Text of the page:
Cloud computing is a distributed computing paradigm where computing resources are provided in an on-demand manner. The goal of the courses is to introduce students to key concepts and techniques from cloud computing. The course focuses on issues such as system architectures, resource allocation and management, and approaches and systems for the storage, management and processing of data in cloud environments.
The learning objectives of the course are the following:
· Students should understand the motivation for, and the costs/benefits of, cloud computing.
· Students should become familiar with key concepts and technologies in cloud computing.
· Students should become familiar with the issues surrounding big data.
· Students should become familiar with recent systems for the storage, processing and management of big data in the cloud.
· Students should achieve a depth of understanding of at least one data management research topic within cloud computing.
· Slides and background reading for the first three weeks of classes are available.
Monday 11:30 – 1:00 and Wednesday 12:00 – 1:30 in Goodwin 521.
A background in DBMSs and permission of the instructor.
Course projects will be carried out in a cloud environment such as the Amazon cloud. The use of cloud in the course is generously supported by Amazon through an Amazon Education Grant.
The course will tentatively cover the following topics:
· Cloud computing concepts
· Cloud data stores
· Large-scale data processing and analysis
· Relational DBMSs in the cloud
· Resource provisioning and management
A course schedule, lecture slides and course bibliography are available on the CISC 886 wiki. Access to the wiki will be assigned in the first week of classes.
Students are expected to have a background in database management systems (CISC 432/832 or equivalent). Knowledge of distributed systems or service-oriented computing will be beneficial but is not required.
Students are expected to read all papers covered in a week, come to class prepared to discuss their thoughts and take part of the classroom discussions.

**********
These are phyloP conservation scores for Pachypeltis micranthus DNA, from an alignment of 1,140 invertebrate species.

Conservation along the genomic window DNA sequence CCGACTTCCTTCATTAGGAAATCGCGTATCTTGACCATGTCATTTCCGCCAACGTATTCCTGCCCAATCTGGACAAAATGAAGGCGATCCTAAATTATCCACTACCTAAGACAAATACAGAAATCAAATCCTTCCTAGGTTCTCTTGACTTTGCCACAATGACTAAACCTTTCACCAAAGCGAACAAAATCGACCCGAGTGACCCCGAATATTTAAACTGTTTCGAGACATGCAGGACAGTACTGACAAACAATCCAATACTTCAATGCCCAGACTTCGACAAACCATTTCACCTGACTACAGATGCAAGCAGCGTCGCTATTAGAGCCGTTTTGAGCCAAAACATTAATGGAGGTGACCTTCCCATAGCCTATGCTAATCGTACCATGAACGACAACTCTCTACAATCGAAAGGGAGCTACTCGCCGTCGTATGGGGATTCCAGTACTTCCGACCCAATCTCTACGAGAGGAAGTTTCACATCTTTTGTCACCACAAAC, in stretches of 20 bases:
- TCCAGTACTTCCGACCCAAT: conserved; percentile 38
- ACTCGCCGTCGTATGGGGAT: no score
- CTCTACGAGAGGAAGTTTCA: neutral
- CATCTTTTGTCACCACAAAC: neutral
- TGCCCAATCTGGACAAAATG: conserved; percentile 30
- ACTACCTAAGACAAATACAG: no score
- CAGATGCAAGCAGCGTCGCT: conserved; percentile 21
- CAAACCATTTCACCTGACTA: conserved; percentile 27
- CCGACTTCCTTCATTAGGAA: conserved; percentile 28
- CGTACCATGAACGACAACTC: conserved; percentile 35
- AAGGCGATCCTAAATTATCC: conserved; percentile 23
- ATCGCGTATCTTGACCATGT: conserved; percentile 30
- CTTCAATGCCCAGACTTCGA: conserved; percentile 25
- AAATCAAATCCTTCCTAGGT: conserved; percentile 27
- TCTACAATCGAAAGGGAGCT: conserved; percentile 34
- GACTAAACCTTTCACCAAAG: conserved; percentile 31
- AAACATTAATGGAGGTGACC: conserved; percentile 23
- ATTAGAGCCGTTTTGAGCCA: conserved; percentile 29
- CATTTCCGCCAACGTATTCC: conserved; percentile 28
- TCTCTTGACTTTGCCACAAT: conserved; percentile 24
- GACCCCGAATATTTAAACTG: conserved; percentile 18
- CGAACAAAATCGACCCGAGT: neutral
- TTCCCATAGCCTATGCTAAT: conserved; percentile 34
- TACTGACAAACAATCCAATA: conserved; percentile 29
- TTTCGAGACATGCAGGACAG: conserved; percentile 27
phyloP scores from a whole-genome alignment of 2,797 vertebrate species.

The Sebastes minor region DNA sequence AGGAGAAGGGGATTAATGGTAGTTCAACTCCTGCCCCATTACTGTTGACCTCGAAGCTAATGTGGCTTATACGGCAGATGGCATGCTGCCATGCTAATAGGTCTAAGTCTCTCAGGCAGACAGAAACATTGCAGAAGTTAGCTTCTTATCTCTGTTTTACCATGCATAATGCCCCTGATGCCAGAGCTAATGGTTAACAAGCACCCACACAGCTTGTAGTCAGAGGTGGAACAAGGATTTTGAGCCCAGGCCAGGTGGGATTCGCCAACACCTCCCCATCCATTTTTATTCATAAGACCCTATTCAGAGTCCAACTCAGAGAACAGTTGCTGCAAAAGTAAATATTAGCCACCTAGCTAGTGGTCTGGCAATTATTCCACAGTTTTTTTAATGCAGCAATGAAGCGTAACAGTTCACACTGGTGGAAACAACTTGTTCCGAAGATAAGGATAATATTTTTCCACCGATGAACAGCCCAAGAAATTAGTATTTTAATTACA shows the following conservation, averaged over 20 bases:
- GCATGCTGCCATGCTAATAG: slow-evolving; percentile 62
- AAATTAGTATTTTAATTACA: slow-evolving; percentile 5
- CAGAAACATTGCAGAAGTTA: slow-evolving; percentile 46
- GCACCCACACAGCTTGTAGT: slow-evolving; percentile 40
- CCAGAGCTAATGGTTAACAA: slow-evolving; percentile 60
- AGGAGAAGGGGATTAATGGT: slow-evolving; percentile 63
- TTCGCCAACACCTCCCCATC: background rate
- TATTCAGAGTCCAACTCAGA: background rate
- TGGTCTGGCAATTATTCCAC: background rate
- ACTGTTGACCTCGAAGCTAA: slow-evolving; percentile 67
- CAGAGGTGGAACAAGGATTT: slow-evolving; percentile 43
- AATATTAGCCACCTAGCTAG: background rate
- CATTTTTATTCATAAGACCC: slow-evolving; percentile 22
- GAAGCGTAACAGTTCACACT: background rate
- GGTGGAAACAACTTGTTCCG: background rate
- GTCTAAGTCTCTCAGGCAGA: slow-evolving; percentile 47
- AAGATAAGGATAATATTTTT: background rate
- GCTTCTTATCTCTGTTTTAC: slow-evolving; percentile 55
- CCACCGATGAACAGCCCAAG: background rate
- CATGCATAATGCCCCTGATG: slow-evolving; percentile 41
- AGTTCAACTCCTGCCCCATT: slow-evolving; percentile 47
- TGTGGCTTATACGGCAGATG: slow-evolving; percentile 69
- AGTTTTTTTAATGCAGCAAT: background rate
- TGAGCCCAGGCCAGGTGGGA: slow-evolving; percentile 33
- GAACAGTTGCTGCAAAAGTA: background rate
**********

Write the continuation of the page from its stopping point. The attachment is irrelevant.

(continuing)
Paper presentation and discussion (20%):
Each paper will be assigned to two students; one will act as a presenter and the other as a discussant. The presentation will last 15 minutes and the discussion will last 15-30 minutes. Each student should upload their slides to the course wiki before the class.
For weeks 5 – 6 and 8 - 10, each student who is not assigned a role of presenter or discussant should pick one of the papers for that week and submit via email a one page critique of the paper before the start of class. The critique should offer a brief summary of the paper, points in favour, points against, and comments for improvement.
One original project carried out individually or in a group of 2 students. The project will explore one or more of the topic areas covered in the course. Details of the project are available on the CISC 886 wiki.
All components of this course will receive letter grades which, for purposes of calculating your course average, will be translated into numerical equivalents using School of Graduate Studies approved scale.
The material on this website is copyrighted and is for the sole use of students registered in CISC 886. The material on this website may be downloaded for a registered student’s personal use, but shall not be distributed or disseminated to anyone other than students registered in CISC 886.
Failure to abide by these conditions is a breach of copyright, and may also constitute a breach of academic integrity under the University Senate’s Academic Integrity Policy Statement.
School of Computing, Queen's University
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